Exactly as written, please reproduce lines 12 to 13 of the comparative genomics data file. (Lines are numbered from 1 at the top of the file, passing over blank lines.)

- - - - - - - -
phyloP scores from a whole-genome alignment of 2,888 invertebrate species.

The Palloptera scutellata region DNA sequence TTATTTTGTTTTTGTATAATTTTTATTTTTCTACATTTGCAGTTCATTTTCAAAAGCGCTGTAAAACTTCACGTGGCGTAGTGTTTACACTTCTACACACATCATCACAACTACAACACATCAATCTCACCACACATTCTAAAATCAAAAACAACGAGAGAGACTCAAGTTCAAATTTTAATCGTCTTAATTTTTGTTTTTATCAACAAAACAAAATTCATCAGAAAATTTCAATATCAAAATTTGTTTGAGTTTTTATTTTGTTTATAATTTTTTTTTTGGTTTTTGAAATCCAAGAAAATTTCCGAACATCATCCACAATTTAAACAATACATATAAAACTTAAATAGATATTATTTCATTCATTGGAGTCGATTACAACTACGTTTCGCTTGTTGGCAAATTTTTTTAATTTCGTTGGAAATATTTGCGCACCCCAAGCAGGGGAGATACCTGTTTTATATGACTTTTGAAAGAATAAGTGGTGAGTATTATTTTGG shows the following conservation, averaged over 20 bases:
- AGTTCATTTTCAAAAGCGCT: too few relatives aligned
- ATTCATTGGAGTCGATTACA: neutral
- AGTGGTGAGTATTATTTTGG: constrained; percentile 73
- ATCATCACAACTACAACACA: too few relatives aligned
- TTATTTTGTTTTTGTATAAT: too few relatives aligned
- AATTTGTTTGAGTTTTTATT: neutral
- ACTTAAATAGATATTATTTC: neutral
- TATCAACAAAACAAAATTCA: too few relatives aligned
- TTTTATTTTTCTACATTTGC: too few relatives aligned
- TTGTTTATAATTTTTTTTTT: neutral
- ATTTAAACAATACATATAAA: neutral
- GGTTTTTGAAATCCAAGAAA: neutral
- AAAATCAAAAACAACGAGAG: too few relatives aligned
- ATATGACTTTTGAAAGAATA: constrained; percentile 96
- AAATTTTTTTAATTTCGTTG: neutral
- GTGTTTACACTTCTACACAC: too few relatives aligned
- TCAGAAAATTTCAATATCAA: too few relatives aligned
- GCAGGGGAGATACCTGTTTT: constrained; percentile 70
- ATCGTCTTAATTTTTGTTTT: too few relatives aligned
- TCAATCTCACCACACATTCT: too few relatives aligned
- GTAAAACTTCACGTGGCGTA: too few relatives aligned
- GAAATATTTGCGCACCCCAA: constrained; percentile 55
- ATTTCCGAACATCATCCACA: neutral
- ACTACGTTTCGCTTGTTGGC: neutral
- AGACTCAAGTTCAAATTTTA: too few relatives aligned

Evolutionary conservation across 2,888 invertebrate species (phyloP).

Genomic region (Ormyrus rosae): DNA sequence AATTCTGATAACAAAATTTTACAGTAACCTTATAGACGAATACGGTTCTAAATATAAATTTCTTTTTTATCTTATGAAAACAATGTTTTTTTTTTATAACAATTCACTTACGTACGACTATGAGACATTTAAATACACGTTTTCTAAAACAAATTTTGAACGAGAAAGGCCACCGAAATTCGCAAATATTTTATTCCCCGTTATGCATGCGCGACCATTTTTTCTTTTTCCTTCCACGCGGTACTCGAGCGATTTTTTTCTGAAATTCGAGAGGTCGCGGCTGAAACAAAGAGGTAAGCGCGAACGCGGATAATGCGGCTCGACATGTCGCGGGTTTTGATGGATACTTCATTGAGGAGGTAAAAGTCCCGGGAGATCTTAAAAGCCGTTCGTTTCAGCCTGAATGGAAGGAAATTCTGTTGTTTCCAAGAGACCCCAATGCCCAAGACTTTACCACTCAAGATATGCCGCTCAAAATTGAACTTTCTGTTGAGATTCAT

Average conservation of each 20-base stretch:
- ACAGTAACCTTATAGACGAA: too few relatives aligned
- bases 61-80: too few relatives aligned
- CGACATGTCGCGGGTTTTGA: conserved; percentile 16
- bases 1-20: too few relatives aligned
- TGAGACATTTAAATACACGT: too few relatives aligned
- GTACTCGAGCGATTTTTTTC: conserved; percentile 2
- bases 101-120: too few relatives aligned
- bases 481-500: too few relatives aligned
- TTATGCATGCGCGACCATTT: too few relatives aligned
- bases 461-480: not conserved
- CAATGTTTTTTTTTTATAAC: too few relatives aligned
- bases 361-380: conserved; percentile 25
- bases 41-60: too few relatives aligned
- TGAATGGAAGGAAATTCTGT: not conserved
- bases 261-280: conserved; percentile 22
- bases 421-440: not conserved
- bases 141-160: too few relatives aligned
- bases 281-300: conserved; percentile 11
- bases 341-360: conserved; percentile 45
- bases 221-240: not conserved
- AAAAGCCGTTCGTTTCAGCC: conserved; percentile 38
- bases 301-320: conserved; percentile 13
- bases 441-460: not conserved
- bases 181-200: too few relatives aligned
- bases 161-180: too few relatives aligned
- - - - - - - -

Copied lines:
- TTGTTTATAATTTTTTTTTT: neutral
- ATTTAAACAATACATATAAA: neutral